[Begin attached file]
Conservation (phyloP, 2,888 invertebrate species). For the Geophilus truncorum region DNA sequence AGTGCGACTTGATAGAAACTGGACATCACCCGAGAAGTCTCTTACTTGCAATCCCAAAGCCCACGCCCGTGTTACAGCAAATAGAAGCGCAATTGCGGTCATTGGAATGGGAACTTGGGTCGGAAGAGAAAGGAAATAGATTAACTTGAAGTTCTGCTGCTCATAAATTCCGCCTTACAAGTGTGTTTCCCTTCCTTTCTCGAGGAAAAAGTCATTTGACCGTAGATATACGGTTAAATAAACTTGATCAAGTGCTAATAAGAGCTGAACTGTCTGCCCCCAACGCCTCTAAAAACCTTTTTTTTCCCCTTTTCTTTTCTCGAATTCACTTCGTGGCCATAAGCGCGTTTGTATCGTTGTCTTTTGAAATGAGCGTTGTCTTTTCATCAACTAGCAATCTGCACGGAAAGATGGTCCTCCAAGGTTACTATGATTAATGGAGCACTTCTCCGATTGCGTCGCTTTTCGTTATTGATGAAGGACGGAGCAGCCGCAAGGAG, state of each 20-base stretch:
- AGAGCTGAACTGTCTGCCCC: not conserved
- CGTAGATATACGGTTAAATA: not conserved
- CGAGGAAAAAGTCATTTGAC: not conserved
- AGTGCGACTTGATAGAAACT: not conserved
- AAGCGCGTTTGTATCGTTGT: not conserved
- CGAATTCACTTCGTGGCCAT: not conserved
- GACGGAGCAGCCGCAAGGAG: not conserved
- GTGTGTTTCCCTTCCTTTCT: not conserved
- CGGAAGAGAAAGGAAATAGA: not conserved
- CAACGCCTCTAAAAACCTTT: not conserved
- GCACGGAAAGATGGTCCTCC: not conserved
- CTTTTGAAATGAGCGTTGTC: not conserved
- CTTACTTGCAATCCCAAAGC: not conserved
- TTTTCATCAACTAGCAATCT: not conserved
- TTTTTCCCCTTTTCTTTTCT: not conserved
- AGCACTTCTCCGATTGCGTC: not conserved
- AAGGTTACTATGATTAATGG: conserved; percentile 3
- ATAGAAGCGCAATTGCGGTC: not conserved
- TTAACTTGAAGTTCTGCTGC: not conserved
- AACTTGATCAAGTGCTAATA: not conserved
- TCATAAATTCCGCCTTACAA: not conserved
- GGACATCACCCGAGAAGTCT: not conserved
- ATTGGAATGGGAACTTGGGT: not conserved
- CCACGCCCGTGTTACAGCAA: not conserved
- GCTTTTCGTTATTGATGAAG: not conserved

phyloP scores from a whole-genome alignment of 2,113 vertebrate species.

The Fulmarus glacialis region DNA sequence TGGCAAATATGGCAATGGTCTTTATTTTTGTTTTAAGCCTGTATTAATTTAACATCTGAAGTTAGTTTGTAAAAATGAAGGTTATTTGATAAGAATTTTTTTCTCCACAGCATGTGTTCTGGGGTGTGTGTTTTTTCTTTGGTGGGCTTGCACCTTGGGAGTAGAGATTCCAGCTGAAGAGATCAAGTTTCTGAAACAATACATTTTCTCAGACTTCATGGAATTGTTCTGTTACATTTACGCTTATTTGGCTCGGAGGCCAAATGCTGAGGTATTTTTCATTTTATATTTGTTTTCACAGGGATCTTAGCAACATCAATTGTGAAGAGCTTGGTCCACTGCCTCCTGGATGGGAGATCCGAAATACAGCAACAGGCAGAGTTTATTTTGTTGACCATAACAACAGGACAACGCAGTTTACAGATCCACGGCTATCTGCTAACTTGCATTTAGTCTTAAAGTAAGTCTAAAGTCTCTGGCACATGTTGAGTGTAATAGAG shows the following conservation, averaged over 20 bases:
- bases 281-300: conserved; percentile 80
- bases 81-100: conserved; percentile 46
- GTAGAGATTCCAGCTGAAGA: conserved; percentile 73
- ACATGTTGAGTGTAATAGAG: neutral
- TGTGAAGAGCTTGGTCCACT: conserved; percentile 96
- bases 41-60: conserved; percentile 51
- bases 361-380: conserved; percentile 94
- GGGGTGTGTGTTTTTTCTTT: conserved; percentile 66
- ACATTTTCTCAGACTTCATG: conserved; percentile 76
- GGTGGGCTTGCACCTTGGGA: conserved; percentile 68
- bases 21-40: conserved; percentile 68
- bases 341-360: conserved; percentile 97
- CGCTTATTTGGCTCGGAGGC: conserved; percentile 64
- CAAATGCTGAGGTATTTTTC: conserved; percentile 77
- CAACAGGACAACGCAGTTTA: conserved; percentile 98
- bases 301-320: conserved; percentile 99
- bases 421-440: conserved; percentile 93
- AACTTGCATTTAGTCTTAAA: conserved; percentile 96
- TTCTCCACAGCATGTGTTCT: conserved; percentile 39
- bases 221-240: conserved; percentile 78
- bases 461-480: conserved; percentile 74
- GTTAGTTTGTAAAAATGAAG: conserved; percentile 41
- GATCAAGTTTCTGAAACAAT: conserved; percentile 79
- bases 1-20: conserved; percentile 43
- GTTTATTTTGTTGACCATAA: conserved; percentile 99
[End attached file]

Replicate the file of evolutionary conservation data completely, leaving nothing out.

Conservation (phyloP, 2,888 invertebrate species). For the Geophilus truncorum region DNA sequence AGTGCGACTTGATAGAAACTGGACATCACCCGAGAAGTCTCTTACTTGCAATCCCAAAGCCCACGCCCGTGTTACAGCAAATAGAAGCGCAATTGCGGTCATTGGAATGGGAACTTGGGTCGGAAGAGAAAGGAAATAGATTAACTTGAAGTTCTGCTGCTCATAAATTCCGCCTTACAAGTGTGTTTCCCTTCCTTTCTCGAGGAAAAAGTCATTTGACCGTAGATATACGGTTAAATAAACTTGATCAAGTGCTAATAAGAGCTGAACTGTCTGCCCCCAACGCCTCTAAAAACCTTTTTTTTCCCCTTTTCTTTTCTCGAATTCACTTCGTGGCCATAAGCGCGTTTGTATCGTTGTCTTTTGAAATGAGCGTTGTCTTTTCATCAACTAGCAATCTGCACGGAAAGATGGTCCTCCAAGGTTACTATGATTAATGGAGCACTTCTCCGATTGCGTCGCTTTTCGTTATTGATGAAGGACGGAGCAGCCGCAAGGAG, state of each 20-base stretch:
- AGAGCTGAACTGTCTGCCCC: not conserved
- CGTAGATATACGGTTAAATA: not conserved
- CGAGGAAAAAGTCATTTGAC: not conserved
- AGTGCGACTTGATAGAAACT: not conserved
- AAGCGCGTTTGTATCGTTGT: not conserved
- CGAATTCACTTCGTGGCCAT: not conserved
- GACGGAGCAGCCGCAAGGAG: not conserved
- GTGTGTTTCCCTTCCTTTCT: not conserved
- CGGAAGAGAAAGGAAATAGA: not conserved
- CAACGCCTCTAAAAACCTTT: not conserved
- GCACGGAAAGATGGTCCTCC: not conserved
- CTTTTGAAATGAGCGTTGTC: not conserved
- CTTACTTGCAATCCCAAAGC: not conserved
- TTTTCATCAACTAGCAATCT: not conserved
- TTTTTCCCCTTTTCTTTTCT: not conserved
- AGCACTTCTCCGATTGCGTC: not conserved
- AAGGTTACTATGATTAATGG: conserved; percentile 3
- ATAGAAGCGCAATTGCGGTC: not conserved
- TTAACTTGAAGTTCTGCTGC: not conserved
- AACTTGATCAAGTGCTAATA: not conserved
- TCATAAATTCCGCCTTACAA: not conserved
- GGACATCACCCGAGAAGTCT: not conserved
- ATTGGAATGGGAACTTGGGT: not conserved
- CCACGCCCGTGTTACAGCAA: not conserved
- GCTTTTCGTTATTGATGAAG: not conserved

phyloP scores from a whole-genome alignment of 2,113 vertebrate species.

The Fulmarus glacialis region DNA sequence TGGCAAATATGGCAATGGTCTTTATTTTTGTTTTAAGCCTGTATTAATTTAACATCTGAAGTTAGTTTGTAAAAATGAAGGTTATTTGATAAGAATTTTTTTCTCCACAGCATGTGTTCTGGGGTGTGTGTTTTTTCTTTGGTGGGCTTGCACCTTGGGAGTAGAGATTCCAGCTGAAGAGATCAAGTTTCTGAAACAATACATTTTCTCAGACTTCATGGAATTGTTCTGTTACATTTACGCTTATTTGGCTCGGAGGCCAAATGCTGAGGTATTTTTCATTTTATATTTGTTTTCACAGGGATCTTAGCAACATCAATTGTGAAGAGCTTGGTCCACTGCCTCCTGGATGGGAGATCCGAAATACAGCAACAGGCAGAGTTTATTTTGTTGACCATAACAACAGGACAACGCAGTTTACAGATCCACGGCTATCTGCTAACTTGCATTTAGTCTTAAAGTAAGTCTAAAGTCTCTGGCACATGTTGAGTGTAATAGAG shows the following conservation, averaged over 20 bases:
- bases 281-300: conserved; percentile 80
- bases 81-100: conserved; percentile 46
- GTAGAGATTCCAGCTGAAGA: conserved; percentile 73
- ACATGTTGAGTGTAATAGAG: neutral
- TGTGAAGAGCTTGGTCCACT: conserved; percentile 96
- bases 41-60: conserved; percentile 51
- bases 361-380: conserved; percentile 94
- GGGGTGTGTGTTTTTTCTTT: conserved; percentile 66
- ACATTTTCTCAGACTTCATG: conserved; percentile 76
- GGTGGGCTTGCACCTTGGGA: conserved; percentile 68
- bases 21-40: conserved; percentile 68
- bases 341-360: conserved; percentile 97
- CGCTTATTTGGCTCGGAGGC: conserved; percentile 64
- CAAATGCTGAGGTATTTTTC: conserved; percentile 77
- CAACAGGACAACGCAGTTTA: conserved; percentile 98
- bases 301-320: conserved; percentile 99
- bases 421-440: conserved; percentile 93
- AACTTGCATTTAGTCTTAAA: conserved; percentile 96
- TTCTCCACAGCATGTGTTCT: conserved; percentile 39
- bases 221-240: conserved; percentile 78
- bases 461-480: conserved; percentile 74
- GTTAGTTTGTAAAAATGAAG: conserved; percentile 41
- GATCAAGTTTCTGAAACAAT: conserved; percentile 79
- bases 1-20: conserved; percentile 43
- GTTTATTTTGTTGACCATAA: conserved; percentile 99